Australian Open to Continue Without Crowds Due to Lockdown

The event, the first Grand Slam of the season, had already been limited to 50% crowd capacity.

Updated
Tennis
2 min read
The Australian Open will be continue as per schedule but without crowds for the next 5 days.
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The Australian Open will continue with its games as per schedule however crowds will not be allowed for at least another five days after the Victoria state government imposed a lockdown beginning Saturday in response to a COVID-19 outbreak at a quarantined hotel.

A cap of 30,000 fans per day -- around 50 per cent of the usual attendance figure -- had been enforced since the year's first grand slam began on Monday.

The women's final is scheduled for Saturday evening next week, and the men's decider for the Sunday.

"Australian Open sessions today and tonight will continue as planned with COVID safe protocols in place," organisers said in a statement on Friday.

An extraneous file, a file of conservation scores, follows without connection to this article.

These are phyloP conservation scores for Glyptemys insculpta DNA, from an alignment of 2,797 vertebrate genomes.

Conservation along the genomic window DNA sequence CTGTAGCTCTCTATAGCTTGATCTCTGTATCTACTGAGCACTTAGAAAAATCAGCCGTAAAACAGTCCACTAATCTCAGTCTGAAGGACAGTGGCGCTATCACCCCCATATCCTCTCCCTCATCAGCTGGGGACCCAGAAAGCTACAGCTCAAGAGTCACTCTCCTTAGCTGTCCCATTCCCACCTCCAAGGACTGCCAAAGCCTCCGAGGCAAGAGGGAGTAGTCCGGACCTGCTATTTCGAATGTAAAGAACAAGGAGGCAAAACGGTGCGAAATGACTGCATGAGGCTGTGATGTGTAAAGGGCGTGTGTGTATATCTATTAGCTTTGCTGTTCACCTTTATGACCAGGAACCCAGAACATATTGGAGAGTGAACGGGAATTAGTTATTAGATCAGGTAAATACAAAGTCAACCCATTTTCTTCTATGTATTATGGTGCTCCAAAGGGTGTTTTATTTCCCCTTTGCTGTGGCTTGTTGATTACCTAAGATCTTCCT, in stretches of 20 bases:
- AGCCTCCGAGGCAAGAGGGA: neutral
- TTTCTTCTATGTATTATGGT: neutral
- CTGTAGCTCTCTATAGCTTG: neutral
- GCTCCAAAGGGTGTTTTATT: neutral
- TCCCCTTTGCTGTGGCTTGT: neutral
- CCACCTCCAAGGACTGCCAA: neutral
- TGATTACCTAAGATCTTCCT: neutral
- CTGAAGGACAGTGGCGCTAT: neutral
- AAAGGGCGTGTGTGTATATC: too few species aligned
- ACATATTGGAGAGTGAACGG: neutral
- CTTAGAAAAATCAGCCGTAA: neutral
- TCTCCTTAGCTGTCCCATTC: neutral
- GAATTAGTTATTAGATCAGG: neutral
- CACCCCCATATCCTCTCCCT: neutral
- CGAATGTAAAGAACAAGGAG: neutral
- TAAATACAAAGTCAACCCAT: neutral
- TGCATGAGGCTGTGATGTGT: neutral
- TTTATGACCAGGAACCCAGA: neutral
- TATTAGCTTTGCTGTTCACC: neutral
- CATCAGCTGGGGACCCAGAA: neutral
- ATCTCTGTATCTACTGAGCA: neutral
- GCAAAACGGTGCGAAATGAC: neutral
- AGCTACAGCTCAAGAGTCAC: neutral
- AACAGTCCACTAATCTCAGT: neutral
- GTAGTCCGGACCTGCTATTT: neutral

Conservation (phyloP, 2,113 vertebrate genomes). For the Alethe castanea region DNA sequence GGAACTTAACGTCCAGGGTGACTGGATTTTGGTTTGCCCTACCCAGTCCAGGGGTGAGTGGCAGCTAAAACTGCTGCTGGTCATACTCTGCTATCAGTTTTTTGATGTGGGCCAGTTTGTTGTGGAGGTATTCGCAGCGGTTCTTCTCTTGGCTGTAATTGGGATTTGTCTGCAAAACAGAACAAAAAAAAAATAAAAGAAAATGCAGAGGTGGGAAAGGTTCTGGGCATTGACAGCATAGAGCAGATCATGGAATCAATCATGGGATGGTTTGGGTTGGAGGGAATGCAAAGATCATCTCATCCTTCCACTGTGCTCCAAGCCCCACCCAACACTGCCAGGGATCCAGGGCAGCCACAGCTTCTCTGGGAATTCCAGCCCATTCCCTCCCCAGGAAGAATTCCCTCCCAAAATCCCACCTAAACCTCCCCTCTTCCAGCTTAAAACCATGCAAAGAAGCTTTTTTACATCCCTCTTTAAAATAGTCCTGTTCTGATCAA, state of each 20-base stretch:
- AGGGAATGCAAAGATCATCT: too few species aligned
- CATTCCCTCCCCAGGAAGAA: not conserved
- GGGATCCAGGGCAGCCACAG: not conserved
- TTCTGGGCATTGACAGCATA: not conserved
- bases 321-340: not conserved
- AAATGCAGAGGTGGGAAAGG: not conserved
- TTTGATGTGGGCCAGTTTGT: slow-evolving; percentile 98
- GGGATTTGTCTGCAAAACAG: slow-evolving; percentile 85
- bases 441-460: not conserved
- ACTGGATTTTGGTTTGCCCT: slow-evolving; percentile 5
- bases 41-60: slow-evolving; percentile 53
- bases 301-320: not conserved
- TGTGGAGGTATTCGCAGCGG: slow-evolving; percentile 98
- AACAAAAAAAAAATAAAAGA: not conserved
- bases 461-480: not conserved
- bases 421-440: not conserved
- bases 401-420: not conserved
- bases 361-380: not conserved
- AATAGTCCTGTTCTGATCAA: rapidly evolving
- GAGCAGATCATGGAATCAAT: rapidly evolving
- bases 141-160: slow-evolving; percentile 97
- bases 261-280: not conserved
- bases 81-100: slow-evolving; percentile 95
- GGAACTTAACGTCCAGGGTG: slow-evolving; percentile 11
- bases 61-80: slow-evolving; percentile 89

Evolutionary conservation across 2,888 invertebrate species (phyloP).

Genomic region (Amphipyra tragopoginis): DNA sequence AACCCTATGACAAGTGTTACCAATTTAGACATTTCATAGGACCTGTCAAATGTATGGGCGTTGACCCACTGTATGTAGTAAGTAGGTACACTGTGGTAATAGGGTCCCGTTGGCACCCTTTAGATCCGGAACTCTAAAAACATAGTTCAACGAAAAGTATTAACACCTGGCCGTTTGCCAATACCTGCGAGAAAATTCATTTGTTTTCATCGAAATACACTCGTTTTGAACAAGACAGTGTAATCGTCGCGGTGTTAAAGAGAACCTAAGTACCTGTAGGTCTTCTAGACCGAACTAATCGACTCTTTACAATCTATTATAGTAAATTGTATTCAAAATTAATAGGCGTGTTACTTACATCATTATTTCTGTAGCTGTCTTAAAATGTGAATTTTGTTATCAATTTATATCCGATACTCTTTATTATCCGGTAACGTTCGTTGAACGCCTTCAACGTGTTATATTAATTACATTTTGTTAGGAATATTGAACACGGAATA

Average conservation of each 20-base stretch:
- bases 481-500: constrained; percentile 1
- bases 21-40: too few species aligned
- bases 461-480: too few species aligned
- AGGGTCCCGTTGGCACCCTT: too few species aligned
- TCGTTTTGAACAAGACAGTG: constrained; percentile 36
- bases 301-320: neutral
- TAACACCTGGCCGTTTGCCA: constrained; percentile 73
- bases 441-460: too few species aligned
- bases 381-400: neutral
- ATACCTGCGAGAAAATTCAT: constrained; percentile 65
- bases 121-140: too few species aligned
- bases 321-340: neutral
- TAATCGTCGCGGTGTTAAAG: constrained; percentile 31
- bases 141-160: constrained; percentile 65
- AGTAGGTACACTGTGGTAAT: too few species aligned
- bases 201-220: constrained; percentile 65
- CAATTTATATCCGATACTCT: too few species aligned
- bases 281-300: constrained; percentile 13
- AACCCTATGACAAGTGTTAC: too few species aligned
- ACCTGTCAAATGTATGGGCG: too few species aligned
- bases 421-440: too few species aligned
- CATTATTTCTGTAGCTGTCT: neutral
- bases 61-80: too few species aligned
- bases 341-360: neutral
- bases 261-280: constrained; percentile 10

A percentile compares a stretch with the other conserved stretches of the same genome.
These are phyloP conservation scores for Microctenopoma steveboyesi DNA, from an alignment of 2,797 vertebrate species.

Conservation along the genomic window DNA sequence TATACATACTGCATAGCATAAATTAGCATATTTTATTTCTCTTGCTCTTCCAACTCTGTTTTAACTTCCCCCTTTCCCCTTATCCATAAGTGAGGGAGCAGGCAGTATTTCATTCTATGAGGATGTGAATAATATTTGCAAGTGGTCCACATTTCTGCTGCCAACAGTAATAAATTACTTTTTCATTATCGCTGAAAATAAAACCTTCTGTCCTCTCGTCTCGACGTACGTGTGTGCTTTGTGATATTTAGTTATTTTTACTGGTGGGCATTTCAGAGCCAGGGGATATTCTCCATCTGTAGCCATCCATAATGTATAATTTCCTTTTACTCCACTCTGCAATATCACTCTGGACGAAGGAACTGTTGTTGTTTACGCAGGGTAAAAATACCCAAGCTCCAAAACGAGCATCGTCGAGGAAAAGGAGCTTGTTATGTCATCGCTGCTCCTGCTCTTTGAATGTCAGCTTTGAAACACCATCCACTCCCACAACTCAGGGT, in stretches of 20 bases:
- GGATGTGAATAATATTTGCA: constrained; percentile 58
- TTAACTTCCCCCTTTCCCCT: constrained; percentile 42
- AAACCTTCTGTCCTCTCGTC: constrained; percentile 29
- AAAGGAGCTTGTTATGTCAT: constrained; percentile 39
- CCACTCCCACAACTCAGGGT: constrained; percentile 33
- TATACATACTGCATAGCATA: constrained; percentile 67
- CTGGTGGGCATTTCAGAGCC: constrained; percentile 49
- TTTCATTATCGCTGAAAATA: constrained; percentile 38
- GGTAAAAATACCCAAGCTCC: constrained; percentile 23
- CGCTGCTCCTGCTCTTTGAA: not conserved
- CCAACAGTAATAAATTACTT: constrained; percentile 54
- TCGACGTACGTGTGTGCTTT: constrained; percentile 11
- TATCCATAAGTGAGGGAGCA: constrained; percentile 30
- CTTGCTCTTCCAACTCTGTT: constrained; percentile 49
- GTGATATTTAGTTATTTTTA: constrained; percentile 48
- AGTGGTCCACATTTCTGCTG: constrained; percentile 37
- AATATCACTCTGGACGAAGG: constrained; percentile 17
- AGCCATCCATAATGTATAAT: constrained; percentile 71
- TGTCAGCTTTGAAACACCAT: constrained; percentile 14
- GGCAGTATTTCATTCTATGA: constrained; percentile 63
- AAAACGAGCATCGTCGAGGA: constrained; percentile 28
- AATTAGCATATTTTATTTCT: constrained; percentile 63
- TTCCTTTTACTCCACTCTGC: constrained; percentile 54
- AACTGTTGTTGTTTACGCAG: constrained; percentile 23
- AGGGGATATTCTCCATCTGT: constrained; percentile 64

"We are notifying ticket holders, players and staff that there will be no fans onsite at the AO for five days, commencing from Saturday 13 February."

A fresh COVID-19 cluster that has been linked to a quarantined hotel in Melbourne reached 13 cases as of Thursday midnight and authorities rushed to quash the spread of the virus. Those infections include the highly contagious UK variant.

Victoria Premier Daniel Andrews on Friday announced a five-day, state-wide lockdown starting a minute before midnight local time, imposing new restrictions that restrict residents to their homes except for work, to shop for essential supplies, care or caregiving, and limited exercise.

"We must assume that there are further cases in the community than we have positive results for, and that it is moving at a velocity that has not been seen anywhere in our country over the course of these last 12 months," Andrews told reporters.

Asked about the Australian Open, which runs through 21 February, Andrews said the event was considered a workplace, subject to lockdown restrictions.

"There are no fans. There are no crowds. These people are essentially at their workplace," he said. "The minimum number of staff for it to be run safely - not just for the virus but other reasons - will be there."

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